A cannabis store in Blaine, Washington. With non-medical cannabis now legal in Canada, more people might be tempted to drive while under the influence. Photo: Black Press files.

If you choose to use cannabis, choose not to drive

Know how to handle cannabis safely to keep yourself and others safe

By Mike Farnworth

Cannabis is now legal—but if you choose to use, don’t drive.

You’ve probably heard this message in a new ad. As public safety minister, I want you to understand why it’s vital to take it seriously.

I also hope you’ll talk to your loved ones of all ages. In a roadside survey conducted last spring, the number of participating drivers who tested positive for drugs was up 15 per cent from 2012, with more than two-thirds of those drivers testing positive for cannabis. And drug use was most prevalent among those aged 25 and under, and those over 55.

With the first holiday season of legal cannabis upon us, additional concerns have emerged: a new survey indicates many people think it’s okay to drive after smoking a joint, and many will celebrate with alcohol and cannabis.

So let’s clear the air:

* Cannabis reduces your ability to drive safely. Research shows crash risk increases with cannabis consumption and can be significantly greater if your blood drug concentration is over the Criminal Code limit. Drinking alcohol compounds the impairing effect of even a small amount of cannabis.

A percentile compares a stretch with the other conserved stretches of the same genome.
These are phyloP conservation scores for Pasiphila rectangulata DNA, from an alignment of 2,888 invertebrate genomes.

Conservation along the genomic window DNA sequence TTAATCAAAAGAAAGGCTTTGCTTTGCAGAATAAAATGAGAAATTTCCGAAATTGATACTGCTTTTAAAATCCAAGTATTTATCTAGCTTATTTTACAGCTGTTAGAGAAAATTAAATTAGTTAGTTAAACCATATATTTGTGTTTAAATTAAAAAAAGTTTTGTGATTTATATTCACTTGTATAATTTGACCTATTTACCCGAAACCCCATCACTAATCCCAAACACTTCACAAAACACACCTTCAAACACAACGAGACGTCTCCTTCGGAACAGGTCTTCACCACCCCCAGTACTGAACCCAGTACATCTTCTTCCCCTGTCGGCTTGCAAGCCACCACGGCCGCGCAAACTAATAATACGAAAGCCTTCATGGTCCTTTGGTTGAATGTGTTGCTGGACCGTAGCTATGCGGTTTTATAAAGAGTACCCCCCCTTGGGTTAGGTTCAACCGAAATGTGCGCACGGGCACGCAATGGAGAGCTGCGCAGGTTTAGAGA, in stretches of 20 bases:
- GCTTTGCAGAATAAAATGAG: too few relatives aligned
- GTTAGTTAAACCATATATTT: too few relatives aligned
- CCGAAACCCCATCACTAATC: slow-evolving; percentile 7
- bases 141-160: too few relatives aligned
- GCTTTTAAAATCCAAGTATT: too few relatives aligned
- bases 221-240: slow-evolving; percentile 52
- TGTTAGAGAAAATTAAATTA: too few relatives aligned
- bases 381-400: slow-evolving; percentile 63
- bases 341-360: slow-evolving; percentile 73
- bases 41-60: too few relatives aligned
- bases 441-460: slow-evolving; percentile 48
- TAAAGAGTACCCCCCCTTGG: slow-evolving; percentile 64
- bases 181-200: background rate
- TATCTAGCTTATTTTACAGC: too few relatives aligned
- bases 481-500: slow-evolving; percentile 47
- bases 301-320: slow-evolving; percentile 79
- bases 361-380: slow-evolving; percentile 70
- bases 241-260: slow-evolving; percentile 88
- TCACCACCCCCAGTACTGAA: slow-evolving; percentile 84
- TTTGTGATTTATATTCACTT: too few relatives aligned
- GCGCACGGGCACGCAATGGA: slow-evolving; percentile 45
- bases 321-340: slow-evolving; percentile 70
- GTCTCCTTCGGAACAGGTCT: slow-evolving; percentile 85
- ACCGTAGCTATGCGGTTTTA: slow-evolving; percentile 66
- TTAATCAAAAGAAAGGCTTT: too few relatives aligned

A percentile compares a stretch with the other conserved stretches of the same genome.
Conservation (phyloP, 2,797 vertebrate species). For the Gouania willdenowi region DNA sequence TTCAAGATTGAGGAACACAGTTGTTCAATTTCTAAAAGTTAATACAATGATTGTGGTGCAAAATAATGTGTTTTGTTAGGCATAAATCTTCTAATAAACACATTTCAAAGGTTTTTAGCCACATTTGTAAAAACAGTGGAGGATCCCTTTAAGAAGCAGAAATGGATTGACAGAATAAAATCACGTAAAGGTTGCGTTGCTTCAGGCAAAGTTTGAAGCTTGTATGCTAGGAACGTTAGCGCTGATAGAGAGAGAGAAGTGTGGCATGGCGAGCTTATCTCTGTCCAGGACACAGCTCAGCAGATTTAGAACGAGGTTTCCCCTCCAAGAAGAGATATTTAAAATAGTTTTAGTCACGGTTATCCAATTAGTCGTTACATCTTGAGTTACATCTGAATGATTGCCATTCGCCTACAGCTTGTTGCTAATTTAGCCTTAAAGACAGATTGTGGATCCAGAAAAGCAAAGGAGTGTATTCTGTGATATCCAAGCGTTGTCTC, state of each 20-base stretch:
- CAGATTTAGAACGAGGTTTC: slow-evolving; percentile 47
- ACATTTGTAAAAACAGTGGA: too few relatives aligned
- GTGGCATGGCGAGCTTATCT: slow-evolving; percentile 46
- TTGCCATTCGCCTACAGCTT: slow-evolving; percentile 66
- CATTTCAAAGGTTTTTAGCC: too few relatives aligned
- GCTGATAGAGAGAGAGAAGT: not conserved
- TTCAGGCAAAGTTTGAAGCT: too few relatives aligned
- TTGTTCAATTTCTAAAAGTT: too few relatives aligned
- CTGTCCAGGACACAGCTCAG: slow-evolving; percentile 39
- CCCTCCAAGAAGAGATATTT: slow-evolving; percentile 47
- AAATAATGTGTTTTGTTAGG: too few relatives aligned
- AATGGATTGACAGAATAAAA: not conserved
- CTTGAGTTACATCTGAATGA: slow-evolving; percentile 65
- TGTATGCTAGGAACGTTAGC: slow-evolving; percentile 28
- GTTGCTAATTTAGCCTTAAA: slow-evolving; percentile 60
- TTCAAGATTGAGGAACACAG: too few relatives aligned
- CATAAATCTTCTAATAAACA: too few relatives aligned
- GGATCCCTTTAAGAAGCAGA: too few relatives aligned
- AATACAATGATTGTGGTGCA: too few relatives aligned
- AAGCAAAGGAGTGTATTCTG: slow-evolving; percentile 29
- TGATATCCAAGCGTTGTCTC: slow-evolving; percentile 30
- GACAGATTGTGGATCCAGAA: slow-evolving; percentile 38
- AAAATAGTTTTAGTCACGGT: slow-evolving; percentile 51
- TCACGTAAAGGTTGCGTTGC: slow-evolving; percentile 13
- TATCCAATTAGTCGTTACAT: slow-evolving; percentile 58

* The police are ready. Drug-affected driving isn’t new. Police have the tools and skills necessary to detect drivers who are unsafe due to any kind of impairment and take them off the road. If anything, the additional police training that has accompanied legalization has increased their ability to stop drug-affected drivers.

* Mandatory alcohol screening is legal in Canada beginning Dec. 18, 2018. If you’re affected by alcohol, or any substance, and driving, expect greater scrutiny.

* The penalties are serious. On Oct. 17, 2018, we extended B.C.’s zero-tolerance restriction for the presence of alcohol to cover the presence of specific drugs, such as THC and cocaine, for new drivers in the Graduated Licensing Program (GLP). And in spring 2019, we’ll provide police with more tools to remove drug-affected drivers from the road for 90 days.

* You can take it with you, but there are rules about transporting cannabis in a vehicle. You’re probably aware that nobody is allowed to have open alcohol or consume it in a motor vehicle. The same goes for medical and non-medical cannabis. Cannabis in its original, sealed packaging can be stored anywhere in a vehicle. But if it’s unsealed, it has to be out of reach of the driver and passengers;.

For more details, I encourage you to visit www.getcannabisclarity.ca.

In recent years, the number of lives lost in alcohol-related crashes has decreased. Together, our government and police agencies are determined to preserve and build on these life-saving gains in a legal cannabis environment.

However you choose to celebrate this season, plan ahead for a safe ride home. Please help us ensure safe and happy holidays for everyone.

Mike Farnworth is Minister of Public Safety and Solicitor General.



editorial@accjournal.ca

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